Susan Currie Sivek

Writer, researcher, hiker, knitter. Data Science Journalist for Alteryx, Inc. Former journalism professor. Curious about everything.

Jan 25, 2021
Published on: Alteryx
1 min read

With more companies accepting that remote work is feasible for their employees, some formerly location-locked workers are exploring new possibilities for places to live.

Our very own @ewoodard suggested that we could use data and Alteryx to check out new options! We ran with her great idea and thought it would be interesting to see how different places measured up on aspects of sustainability. If sustainable living is important to you, why not pick a place that reflects those values?

While you can find plenty of lists of “green cities” on the interwebz, neighborhoods vary within cities. And since Alteryx lets us work through big datasets very quickly, why not consider, oh, every neighborhood in the U.S.? Mashing up public data with spatial information, and applying some analytic thinking and data science, all resulted in an analytic app you can try now in the Alteryx Analytics Gallery! (But first, read on to find out how it works …)

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Gathering Neighborhood Data

I gathered data on the level of the census block group (CBG), which is the smallest unit for which the U.S. Census Bureau provides its sample data. Each CBG typically contains 600 to 3,000 people. CBGs may work a bit better than ZIP codes for grouping households in consistent ways. (Check out this article for a full discussion of some of the possible issues with ZIP codes.)

The analytic app uses data from these sources:

Fortunately, many government agencies offer data at the CBG level, letting us drill down to small areas that best fit our sustainability criteria. When the agencies didn’t specify CBGs, I was able to use Alteryx’s Spatial Match and/or Allocate Append tools to identify them myself.

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Finally, CBG-level data wasn’t available for air quality, so I assigned each neighborhood the air quality metrics for its metro area, when available. Air does move around, after all!

Using Clustering to Diversify Results

Unfortunately, it can be tricky to find neighborhoods that satisfy all of the sustainability criteria, especially if you prefer to be in a smaller city or outside of a metro area. I wanted the app to still offer something to the user who maybe only received a couple of matches to their criteria.

I used clustering (the K-Centroids Cluster Analysis and Append Clusters tools) to identify and assign groups to all of the neighborhoods. With the clusters identified, the app will offer not just the perfect matches for the user’s chosen criteria, but also offer five more neighborhoods from the same cluster.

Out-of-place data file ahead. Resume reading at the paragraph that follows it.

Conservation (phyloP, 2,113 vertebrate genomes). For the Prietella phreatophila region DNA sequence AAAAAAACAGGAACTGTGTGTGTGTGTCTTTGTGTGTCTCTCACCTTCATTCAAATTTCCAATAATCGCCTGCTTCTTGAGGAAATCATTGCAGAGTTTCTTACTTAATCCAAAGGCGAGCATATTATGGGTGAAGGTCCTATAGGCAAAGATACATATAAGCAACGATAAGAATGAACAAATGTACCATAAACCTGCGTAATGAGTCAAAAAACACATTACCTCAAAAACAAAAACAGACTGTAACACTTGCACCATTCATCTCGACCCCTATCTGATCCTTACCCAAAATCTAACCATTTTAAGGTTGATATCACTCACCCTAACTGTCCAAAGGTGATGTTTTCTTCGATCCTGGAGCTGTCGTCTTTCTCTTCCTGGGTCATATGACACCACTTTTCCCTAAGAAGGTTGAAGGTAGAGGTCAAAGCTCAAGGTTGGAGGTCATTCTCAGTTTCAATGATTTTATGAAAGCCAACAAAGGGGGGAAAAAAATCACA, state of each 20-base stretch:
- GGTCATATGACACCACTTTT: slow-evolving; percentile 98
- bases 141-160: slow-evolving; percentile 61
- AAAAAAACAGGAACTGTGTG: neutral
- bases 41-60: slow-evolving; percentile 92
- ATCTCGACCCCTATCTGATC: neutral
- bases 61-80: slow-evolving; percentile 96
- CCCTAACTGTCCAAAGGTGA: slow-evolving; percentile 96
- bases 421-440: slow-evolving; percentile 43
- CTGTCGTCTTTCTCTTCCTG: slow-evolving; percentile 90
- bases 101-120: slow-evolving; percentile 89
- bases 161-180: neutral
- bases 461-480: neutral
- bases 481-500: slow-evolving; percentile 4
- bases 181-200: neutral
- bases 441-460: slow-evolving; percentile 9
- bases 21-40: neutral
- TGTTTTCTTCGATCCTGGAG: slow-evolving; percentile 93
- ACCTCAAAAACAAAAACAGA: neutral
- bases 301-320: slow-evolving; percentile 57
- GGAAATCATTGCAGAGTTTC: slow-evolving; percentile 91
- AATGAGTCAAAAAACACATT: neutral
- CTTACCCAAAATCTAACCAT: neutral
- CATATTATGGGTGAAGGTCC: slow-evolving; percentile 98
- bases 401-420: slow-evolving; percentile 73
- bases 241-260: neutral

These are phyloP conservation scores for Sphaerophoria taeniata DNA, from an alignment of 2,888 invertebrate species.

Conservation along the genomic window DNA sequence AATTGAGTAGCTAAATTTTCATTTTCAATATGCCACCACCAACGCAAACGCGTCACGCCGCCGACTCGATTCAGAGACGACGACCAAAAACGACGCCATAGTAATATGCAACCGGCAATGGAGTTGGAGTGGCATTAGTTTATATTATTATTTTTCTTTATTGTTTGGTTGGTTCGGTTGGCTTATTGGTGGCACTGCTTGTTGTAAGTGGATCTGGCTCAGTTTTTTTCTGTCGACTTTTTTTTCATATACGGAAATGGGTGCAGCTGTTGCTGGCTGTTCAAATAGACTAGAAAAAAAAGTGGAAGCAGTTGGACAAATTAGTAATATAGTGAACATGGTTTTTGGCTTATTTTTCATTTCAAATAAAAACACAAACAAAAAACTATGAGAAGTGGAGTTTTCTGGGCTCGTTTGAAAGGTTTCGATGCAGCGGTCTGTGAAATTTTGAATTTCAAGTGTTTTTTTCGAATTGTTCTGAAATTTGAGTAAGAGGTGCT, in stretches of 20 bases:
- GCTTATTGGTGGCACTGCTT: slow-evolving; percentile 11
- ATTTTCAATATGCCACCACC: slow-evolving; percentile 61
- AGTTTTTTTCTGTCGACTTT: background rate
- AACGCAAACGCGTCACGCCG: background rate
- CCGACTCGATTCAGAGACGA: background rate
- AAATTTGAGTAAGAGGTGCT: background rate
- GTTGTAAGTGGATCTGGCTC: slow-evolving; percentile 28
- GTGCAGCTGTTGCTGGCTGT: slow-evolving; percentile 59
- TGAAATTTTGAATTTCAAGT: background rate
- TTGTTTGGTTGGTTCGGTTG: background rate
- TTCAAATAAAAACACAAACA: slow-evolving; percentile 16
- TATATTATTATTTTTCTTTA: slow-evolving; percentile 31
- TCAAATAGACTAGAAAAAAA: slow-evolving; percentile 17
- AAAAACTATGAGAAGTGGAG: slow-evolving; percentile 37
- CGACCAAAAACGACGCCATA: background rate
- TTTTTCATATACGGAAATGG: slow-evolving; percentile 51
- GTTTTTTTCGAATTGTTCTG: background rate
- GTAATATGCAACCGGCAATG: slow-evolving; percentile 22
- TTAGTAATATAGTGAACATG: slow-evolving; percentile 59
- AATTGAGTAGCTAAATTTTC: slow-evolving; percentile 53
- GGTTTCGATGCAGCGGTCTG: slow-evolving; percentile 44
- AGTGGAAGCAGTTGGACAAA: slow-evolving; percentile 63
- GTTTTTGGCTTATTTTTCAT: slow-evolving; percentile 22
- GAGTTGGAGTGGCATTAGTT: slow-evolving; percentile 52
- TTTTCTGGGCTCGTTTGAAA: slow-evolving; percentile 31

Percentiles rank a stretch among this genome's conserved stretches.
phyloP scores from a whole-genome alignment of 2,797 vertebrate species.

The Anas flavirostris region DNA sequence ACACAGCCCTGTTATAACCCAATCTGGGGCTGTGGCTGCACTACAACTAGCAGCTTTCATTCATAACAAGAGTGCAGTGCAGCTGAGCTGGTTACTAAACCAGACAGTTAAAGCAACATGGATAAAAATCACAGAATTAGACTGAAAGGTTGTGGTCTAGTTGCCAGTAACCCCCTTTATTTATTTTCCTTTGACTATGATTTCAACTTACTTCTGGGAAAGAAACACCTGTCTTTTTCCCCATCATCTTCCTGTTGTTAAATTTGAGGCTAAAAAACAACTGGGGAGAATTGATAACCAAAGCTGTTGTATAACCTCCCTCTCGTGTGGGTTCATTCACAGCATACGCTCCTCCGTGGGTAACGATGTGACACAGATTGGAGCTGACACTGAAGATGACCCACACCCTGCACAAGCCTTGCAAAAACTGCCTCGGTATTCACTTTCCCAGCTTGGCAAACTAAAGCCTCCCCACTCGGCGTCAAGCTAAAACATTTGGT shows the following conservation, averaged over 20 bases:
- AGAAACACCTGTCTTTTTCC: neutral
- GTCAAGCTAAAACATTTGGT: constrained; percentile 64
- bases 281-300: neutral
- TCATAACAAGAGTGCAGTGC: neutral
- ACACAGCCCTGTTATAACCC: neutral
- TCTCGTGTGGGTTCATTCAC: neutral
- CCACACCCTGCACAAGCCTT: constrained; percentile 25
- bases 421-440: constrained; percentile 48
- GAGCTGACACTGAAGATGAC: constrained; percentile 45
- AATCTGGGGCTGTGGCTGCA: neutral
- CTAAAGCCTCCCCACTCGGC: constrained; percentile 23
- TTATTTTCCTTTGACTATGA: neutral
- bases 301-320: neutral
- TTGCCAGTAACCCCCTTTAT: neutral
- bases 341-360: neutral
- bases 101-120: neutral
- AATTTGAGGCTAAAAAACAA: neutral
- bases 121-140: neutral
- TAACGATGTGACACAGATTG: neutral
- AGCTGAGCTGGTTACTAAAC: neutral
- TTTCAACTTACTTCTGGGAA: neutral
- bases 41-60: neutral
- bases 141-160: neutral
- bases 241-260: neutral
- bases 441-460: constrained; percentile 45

In addition to ensuring every user sees more than just a few results, this approach also might spark new ideas for the user, in terms of thinking of new geographic possibilities, and perhaps even noticing patterns or rethinking their original criteria selections.

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Building the App

With the data all tidied up and the clusters assigned to each CBG, the app was straightforward to construct (despite the fact that this is my first analytic app!). I found the resources that @WillM compiled for Santalytics 2020 to be quite helpful, so check those out if you’re a fellow app newbie.

The app allows the user to choose how important various criteria are for their location selection, and then filters the CBGs to find those meeting (or exceeding) the criteria. The app provides maps of the locations and a table of the key information for each, plus a link to Google Maps for each place so it’s easy to investigate further.

Are you ready for a greener new neighborhood? Try the app to see which places might fit you and your sustainability goals best.

Where are you moving to? What are your ideas for using an analytic app? Comment below to share your neighborhood results or ideas on how you’d use an analytic app like this one!

Susan Currie Sivek
Data Science Journalist

Susan Currie Sivek, Ph.D., is the data science journalist for the Alteryx Community, where she explores data science concepts with a global audience. Her background in academia and social science informs her approach to investigating data and communicating complex ideas — with a dash of creativity from her training in journalism. Susan also loves getting outdoors with her dog and relaxing with some good science fiction.